The roller-coaster photo also has several unusual features compared to most products. It’s totally an impulse purchase. It’s unique (no one else is offering photos of you on the roller coaster). It has a near-zero cost of production and hence a very high margin and almost nothing to be lost if the person simply takes the photo without paying. It’s harder to envision a commodity vendor such as a gas station making money with this concept.

Min King wrote:

Jan 12th 2011 2:41 GMT

The model of this should just be used in some special industries, the price of goods should be cheap and can be substituted easily

gone surfing wrote:

Jan 12th 2011 5:59 GMT

How about governments offering a pay-what-you-want tax offer?

antisense wrote:

Jan 12th 2011 9:24 GMT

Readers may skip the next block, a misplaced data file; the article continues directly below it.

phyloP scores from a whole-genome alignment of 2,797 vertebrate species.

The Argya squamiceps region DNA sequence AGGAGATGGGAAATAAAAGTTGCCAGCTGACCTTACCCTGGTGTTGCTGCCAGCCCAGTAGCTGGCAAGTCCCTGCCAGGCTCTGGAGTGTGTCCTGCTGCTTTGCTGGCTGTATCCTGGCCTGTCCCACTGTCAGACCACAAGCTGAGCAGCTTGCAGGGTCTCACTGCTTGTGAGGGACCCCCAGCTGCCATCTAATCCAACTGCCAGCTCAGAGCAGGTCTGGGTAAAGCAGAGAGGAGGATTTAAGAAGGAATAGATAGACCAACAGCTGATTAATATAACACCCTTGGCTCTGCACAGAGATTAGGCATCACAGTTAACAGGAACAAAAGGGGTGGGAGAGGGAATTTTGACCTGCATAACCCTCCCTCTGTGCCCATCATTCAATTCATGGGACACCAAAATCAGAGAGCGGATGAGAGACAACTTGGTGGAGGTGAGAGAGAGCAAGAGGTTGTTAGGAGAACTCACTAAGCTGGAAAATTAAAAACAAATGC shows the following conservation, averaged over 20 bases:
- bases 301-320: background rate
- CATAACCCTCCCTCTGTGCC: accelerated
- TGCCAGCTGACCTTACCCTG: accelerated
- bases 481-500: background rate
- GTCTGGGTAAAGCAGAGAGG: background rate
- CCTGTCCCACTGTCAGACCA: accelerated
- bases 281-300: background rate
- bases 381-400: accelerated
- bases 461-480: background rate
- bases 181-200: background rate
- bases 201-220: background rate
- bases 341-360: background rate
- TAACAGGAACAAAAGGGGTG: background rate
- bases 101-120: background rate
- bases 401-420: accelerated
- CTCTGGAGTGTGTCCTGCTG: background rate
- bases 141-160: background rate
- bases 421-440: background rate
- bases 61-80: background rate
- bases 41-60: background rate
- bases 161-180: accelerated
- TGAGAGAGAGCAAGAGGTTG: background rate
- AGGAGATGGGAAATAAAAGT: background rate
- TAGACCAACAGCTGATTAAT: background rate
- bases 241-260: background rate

The article offers few insights for which industries this pricing approach could be applied. I’m not sure that this was even the point.

I think that the experiment says much more about how we use purchases to signal something about who we are, to paraphrase Mr Nelson.

A similar process is at work when we choose to display brand names on our cars, clothing, and technological jewelry (like iPhones). For a very entertaining discussion of how we make consumer choices, I would recommend Geoffrey Miller’s book, Spent: Sex, Evolution, and Consumer Behavior.

antisense wrote:

Jan 12th 2011 9:29 GMT

I should have known that the Economist had already written about Mr Miller. Here is a link:

oliverthebear wrote:

Jan 12th 2011 4:56 GMT

A nice idea but there are two caveats: low marginal cost, as you point out, and individual purchases – not corporate ones.

I’ve recently launched an e-learning programme aimed at corporate buyers, but I’m also interested in individual users and am having problems establishing a price, particularly as I want to sell into developing countries as well as developed ones. It’s giving me food for thought.

By the way, would the publishers of your esteemed publication care to adopt the same pricing model? (Please).

Finally, the last sentence of the article contains the phrase ‘for free’, specifically banned in your style guide. Stoppit. Now.